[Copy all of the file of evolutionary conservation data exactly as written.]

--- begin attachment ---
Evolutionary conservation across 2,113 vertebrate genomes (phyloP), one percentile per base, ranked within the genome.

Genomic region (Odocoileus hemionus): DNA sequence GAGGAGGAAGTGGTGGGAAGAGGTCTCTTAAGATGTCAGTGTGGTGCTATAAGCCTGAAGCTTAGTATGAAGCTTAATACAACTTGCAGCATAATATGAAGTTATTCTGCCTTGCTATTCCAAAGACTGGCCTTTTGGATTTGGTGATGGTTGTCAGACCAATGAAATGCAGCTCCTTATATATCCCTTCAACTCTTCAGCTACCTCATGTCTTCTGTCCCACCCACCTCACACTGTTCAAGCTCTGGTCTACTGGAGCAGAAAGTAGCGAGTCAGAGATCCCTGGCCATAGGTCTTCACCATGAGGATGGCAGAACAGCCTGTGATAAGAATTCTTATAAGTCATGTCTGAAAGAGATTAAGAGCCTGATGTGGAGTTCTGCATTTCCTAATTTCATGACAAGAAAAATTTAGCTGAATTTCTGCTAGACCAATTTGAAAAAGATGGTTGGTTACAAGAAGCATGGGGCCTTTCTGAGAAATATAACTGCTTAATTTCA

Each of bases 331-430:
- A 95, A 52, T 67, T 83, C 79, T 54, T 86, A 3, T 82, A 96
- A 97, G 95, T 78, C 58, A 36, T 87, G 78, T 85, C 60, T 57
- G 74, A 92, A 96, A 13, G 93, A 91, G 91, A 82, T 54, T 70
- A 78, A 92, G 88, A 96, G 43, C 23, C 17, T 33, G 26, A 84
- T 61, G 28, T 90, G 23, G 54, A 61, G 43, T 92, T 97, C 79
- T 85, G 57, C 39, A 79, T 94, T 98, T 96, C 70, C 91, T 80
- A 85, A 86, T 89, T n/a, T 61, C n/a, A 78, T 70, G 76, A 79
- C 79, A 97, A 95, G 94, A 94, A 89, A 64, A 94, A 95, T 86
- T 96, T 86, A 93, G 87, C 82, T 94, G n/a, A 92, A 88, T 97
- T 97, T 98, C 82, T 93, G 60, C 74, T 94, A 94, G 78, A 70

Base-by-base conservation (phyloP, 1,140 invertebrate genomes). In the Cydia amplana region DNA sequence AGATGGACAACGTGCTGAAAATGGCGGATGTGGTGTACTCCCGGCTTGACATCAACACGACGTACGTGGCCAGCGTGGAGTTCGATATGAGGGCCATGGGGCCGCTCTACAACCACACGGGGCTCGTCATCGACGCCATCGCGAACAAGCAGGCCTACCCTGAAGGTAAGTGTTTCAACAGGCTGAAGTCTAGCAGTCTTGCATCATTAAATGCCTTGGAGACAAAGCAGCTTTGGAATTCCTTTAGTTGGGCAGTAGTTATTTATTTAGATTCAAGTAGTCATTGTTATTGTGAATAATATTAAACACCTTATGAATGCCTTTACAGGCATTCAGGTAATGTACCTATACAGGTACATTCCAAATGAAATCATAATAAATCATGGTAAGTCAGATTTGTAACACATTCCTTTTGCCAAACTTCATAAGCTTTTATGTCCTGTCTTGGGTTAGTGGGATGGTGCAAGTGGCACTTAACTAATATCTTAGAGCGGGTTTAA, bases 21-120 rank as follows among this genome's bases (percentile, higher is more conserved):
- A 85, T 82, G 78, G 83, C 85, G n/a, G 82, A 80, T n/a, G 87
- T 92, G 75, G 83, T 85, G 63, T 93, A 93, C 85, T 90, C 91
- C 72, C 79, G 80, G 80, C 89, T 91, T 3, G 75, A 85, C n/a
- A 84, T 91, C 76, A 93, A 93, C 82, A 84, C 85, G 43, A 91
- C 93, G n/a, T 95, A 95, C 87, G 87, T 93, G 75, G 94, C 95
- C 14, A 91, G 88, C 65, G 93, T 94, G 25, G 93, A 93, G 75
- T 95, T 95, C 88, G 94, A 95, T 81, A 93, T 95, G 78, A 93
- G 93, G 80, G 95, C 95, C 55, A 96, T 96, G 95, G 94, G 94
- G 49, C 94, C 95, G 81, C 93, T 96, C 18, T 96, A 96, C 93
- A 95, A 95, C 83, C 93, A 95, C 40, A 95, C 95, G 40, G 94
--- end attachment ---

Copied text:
Evolutionary conservation across 2,113 vertebrate genomes (phyloP), one percentile per base, ranked within the genome.

Genomic region (Odocoileus hemionus): DNA sequence GAGGAGGAAGTGGTGGGAAGAGGTCTCTTAAGATGTCAGTGTGGTGCTATAAGCCTGAAGCTTAGTATGAAGCTTAATACAACTTGCAGCATAATATGAAGTTATTCTGCCTTGCTATTCCAAAGACTGGCCTTTTGGATTTGGTGATGGTTGTCAGACCAATGAAATGCAGCTCCTTATATATCCCTTCAACTCTTCAGCTACCTCATGTCTTCTGTCCCACCCACCTCACACTGTTCAAGCTCTGGTCTACTGGAGCAGAAAGTAGCGAGTCAGAGATCCCTGGCCATAGGTCTTCACCATGAGGATGGCAGAACAGCCTGTGATAAGAATTCTTATAAGTCATGTCTGAAAGAGATTAAGAGCCTGATGTGGAGTTCTGCATTTCCTAATTTCATGACAAGAAAAATTTAGCTGAATTTCTGCTAGACCAATTTGAAAAAGATGGTTGGTTACAAGAAGCATGGGGCCTTTCTGAGAAATATAACTGCTTAATTTCA

Each of bases 331-430:
- A 95, A 52, T 67, T 83, C 79, T 54, T 86, A 3, T 82, A 96
- A 97, G 95, T 78, C 58, A 36, T 87, G 78, T 85, C 60, T 57
- G 74, A 92, A 96, A 13, G 93, A 91, G 91, A 82, T 54, T 70
- A 78, A 92, G 88, A 96, G 43, C 23, C 17, T 33, G 26, A 84
- T 61, G 28, T 90, G 23, G 54, A 61, G 43, T 92, T 97, C 79
- T 85, G 57, C 39, A 79, T 94, T 98, T 96, C 70, C 91, T 80
- A 85, A 86, T 89, T n/a, T 61, C n/a, A 78, T 70, G 76, A 79
- C 79, A 97, A 95, G 94, A 94, A 89, A 64, A 94, A 95, T 86
- T 96, T 86, A 93, G 87, C 82, T 94, G n/a, A 92, A 88, T 97
- T 97, T 98, C 82, T 93, G 60, C 74, T 94, A 94, G 78, A 70

Base-by-base conservation (phyloP, 1,140 invertebrate genomes). In the Cydia amplana region DNA sequence AGATGGACAACGTGCTGAAAATGGCGGATGTGGTGTACTCCCGGCTTGACATCAACACGACGTACGTGGCCAGCGTGGAGTTCGATATGAGGGCCATGGGGCCGCTCTACAACCACACGGGGCTCGTCATCGACGCCATCGCGAACAAGCAGGCCTACCCTGAAGGTAAGTGTTTCAACAGGCTGAAGTCTAGCAGTCTTGCATCATTAAATGCCTTGGAGACAAAGCAGCTTTGGAATTCCTTTAGTTGGGCAGTAGTTATTTATTTAGATTCAAGTAGTCATTGTTATTGTGAATAATATTAAACACCTTATGAATGCCTTTACAGGCATTCAGGTAATGTACCTATACAGGTACATTCCAAATGAAATCATAATAAATCATGGTAAGTCAGATTTGTAACACATTCCTTTTGCCAAACTTCATAAGCTTTTATGTCCTGTCTTGGGTTAGTGGGATGGTGCAAGTGGCACTTAACTAATATCTTAGAGCGGGTTTAA, bases 21-120 rank as follows among this genome's bases (percentile, higher is more conserved):
- A 85, T 82, G 78, G 83, C 85, G n/a, G 82, A 80, T n/a, G 87
- T 92, G 75, G 83, T 85, G 63, T 93, A 93, C 85, T 90, C 91
- C 72, C 79, G 80, G 80, C 89, T 91, T 3, G 75, A 85, C n/a
- A 84, T 91, C 76, A 93, A 93, C 82, A 84, C 85, G 43, A 91
- C 93, G n/a, T 95, A 95, C 87, G 87, T 93, G 75, G 94, C 95
- C 14, A 91, G 88, C 65, G 93, T 94, G 25, G 93, A 93, G 75
- T 95, T 95, C 88, G 94, A 95, T 81, A 93, T 95, G 78, A 93
- G 93, G 80, G 95, C 95, C 55, A 96, T 96, G 95, G 94, G 94
- G 49, C 94, C 95, G 81, C 93, T 96, C 18, T 96, A 96, C 93
- A 95, A 95, C 83, C 93, A 95, C 40, A 95, C 95, G 40, G 94